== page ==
I'm fortunate in that I've grown up in a worshipping tradition which is quite rich musically (and music is very important to me) and has a wonderful resource of hymns from all sorts of different parts of the Church... and to go to church and be able to sing that stuff and listen to a Bach motet or indeed some charismatic choruses.
Many Christians in the evangelical tradition use words like "conversion," "regeneration," "justification," "born-again," etc. all as more or less synonyms to mean "becoming a Christian from cold." In the classic Reformed tradition, the word "justification" is much more fine-tuned than that and has to do with a verdict which is pronounced, rather than with something happening to you in terms of actually being born again. So that I'm actually much closer to some classic Reformed writing on this than some people perhaps realize.
The church isn't simply a collection of isolated individuals ... we need to learn again the lesson that a hand is no less a hand for being part of a larger whole, an entire body. The foot is not diminished in its freedom to be a foot by being part of a body which also contains eyes and ears. In fact, hands and feet are most free to be themselves when they coordinate properly with eyes, ears, and everything else. Cutting them off in an effort to make them truly free, truly themselves, would be truly disastrous.
We can glimpse it in the book of Acts: the method of the kingdom will match the message of the kingdom. The kingdom…goes out into the world vulnerable, suffering, praising, praying, misunderstood, misjudged, vindicated, celebrating: always – as Paul puts it in one of his letters – bearing in the body the dying of Jesus so that the life of Jesus may also be displayed.
That is what worship is all about. It is the glad shout of praise that arises to God the creator and God the rescuer from the creation that recognizes its maker, the creation that acknowledges the triumph of Jesus the Lamb. That is the worship that is going on in heaven, in God's dimension, all the time. The question we ought to be asking is how best we might join in.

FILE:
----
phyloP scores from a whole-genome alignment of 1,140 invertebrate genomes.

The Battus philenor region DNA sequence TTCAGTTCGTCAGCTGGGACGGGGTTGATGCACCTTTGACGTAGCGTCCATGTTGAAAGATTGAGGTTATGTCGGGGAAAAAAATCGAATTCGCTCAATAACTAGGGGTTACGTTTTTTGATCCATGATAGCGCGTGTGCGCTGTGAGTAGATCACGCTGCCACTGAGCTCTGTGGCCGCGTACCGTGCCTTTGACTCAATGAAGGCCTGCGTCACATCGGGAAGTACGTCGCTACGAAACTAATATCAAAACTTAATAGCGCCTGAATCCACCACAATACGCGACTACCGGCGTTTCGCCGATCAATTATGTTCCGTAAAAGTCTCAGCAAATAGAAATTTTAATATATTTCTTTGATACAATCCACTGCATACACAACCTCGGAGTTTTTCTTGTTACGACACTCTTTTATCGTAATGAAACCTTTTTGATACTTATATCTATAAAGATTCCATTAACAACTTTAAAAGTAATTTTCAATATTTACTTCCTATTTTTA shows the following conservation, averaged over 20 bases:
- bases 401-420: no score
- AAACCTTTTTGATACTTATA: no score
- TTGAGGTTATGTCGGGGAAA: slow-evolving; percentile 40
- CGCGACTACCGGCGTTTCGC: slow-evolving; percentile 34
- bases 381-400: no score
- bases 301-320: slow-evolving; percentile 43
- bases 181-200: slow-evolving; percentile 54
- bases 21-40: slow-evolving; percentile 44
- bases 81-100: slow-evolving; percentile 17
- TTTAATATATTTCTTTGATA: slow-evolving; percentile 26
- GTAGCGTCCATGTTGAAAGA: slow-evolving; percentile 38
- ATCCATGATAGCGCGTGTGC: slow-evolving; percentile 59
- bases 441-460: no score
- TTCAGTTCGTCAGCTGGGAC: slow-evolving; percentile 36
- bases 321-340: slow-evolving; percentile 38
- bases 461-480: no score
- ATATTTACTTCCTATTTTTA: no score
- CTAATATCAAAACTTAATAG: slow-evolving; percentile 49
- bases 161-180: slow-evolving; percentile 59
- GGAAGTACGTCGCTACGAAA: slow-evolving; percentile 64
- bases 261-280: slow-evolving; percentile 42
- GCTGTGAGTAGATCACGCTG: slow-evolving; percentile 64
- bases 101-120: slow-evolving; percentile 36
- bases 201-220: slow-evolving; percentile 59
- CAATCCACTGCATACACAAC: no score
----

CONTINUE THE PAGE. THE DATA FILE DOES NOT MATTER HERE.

Christian holiness consists not of trying as hard as we can to be good but of learning to live in the new world created by Easter, the new world we publicly entered in our baptism. There are many parts of the world we can't do anything about except pray. But there is one part of the world, one part of physical reality, that we can do something about, and that is the creature each of us call "myself.
the word 'justification' has itself had a chequered career over the course of many centuries of debate. As the major historian of the doctrine has noted, the word has long since ceased to mean, in ecclesial debates, what it meant for Paul himself - which is confusing, since the debates have gone on referring to Paul as though he was in fact talking about what they want to talk about. It is as though the greengrocer treated you to a long discussion of how onions are grown, and how best to cook with them, when what you had asked was... Read more »
For now we see the beauty of God through a glass, darkly, but then face to face; now we appreciate only in part, but then we shall affirm and appreciate God, even as the living God has affirmed and appreciated us. So now our tasks are worship, mission, and management, these three; but the greatest of these is worship.
We cannot worship the suffering God today and ignore him tomorrow. We cannot eat and drink the body and blood of the passionate and compassionate God today, and then refuse to live passionately and compassionately tomorrow. If we say or sing, as we so often do, 'Glory be to the Father, and to the Son, and to the Holy Spirit', we thereby commit ourselves, in love, to the work of making his love known to the world that still stands so sorely in need of it. This is not the god the world wants. This is the God the world... Read more »
Good Christian liturgy is friendship in action, love taking thought, the covenant relationship between God and his people not simply discovered and celebrated like the sudden meeting of friends, exciting and worthwhile though that is, but thought through and relished, planned and prepared -- an ultimately better way for the relationship to grow and at the same time a way of demonstrating what the relationship is all about.
the life of Jesus recapitulates key elements in the earlier story of Israel. For a moment, as Jesus stands on the mountain giving the famous sermon, he is Moses. For a moment, answering his critics about his actions on the sabbath, he is David. For a moment, as he calls and names the twelve disciples, he is perhaps Jacob, bringing the twelve patriarchs into the world. For a moment, healing the sick and raising the dead, he is Elijah or Elisha. And so on. In the transfiguration he actually meets Moses and Elijah.